Seroprevalence and risk factors of brucellosis in cattle in Gulu and Amuru Districts, Northern Uganda
Kungu, Joseph M.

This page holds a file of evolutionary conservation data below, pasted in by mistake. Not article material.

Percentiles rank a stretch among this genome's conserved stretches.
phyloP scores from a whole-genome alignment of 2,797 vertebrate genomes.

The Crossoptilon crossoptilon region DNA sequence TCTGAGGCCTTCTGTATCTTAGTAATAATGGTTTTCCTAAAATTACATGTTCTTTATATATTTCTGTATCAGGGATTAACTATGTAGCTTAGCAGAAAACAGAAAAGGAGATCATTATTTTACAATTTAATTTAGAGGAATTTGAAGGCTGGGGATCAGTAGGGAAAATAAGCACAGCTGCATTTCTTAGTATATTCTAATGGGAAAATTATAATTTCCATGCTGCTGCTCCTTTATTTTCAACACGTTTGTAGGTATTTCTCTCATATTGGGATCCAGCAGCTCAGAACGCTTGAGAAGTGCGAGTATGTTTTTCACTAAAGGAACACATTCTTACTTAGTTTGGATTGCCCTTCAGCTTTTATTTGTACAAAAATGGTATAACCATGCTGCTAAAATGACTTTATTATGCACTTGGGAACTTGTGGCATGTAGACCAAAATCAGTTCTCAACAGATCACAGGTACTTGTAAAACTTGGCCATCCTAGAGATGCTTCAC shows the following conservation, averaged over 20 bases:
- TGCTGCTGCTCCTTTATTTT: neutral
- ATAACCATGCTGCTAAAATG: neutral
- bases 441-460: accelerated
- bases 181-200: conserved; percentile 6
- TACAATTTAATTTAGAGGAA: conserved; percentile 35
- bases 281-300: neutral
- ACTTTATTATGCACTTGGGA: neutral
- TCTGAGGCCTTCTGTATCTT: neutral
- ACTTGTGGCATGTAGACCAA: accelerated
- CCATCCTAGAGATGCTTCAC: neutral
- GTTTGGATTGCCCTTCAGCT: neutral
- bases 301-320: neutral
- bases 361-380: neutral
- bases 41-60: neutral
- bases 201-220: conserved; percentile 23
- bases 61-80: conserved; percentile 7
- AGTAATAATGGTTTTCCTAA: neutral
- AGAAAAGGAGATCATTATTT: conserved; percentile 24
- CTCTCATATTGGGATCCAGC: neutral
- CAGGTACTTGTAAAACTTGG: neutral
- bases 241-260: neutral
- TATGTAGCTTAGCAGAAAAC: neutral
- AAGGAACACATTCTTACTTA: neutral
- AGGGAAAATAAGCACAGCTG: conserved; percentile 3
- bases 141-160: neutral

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A cross-sectional study was conducted in Gulu and Amuru districts in Northern Uganda to establish the seroprevalence of bovine brucellosis, its risk factors and the farmer awareness about the disease. This was prompted by the high number of disease outbreaks in livestock in the Internally Displaced People’s camps (IDPs). Two hundred eighty samples of sera were collected from randomly selected cattle in 40 treatment sites. Detailed information on each sampled animal was collected including; the source of cattle, management systems and the history of abortion. Information on farmer awareness was collected using structured questionnaires, direct observations, and key informants. A total of 80 questionnaires were administered to farmers. The questionnaires were responded to by 2 cattle owners in each site of study. Of the 281 serum samples collected, 280 were tested using Rose Bengal Plate Test (RBPT) and Indirect ELISA Test. The results revealed that 48.7% of the cattle were sero-positive with RBPT and 46.1% with the Indirect ELISA respectively. Despite RBPT detecting more positives, the outcomes of the 2 tests strongly agree (ƙ = 0.9, χ² = 227.5, p = 0.000). Source of cattle, grazing strategies, abortion and disposal of fetal after births were the risk factors associated with brucellosis prevalence. Market and restocking projects as sources of cattle had a strong association with bovine brucellosis in Gulu and Amuru (AOR=1.93). Communally grazed cattle were at a higher risk brucellosis compared to cattle under other systems of management (AOR=4.26). The likelihood of brucellosis occurring in aborted cattle was higher than in those which had not aborted (OR=1.45). Cows that produced and there was no proper disposal of fetal membranes were at a higher risk of the infection (OR=1.24).The findings indicated that the farmers of Gulu and Amuru districts were very knowledgeable of the disease (91.3%,) as well as its clinical manifestations (71.3%) but ignorant about its transmission (30%), control (7.5%) and zoonotic importance (28.8%). In conclusion, it can therefore be perceived that seroprevalence of brucellosis in cattle of Gulu and Amuru is high and may pose a serious public health threat to the farmers and public owing to their low awareness of the transmission, zoonotic importance, and control of the disease.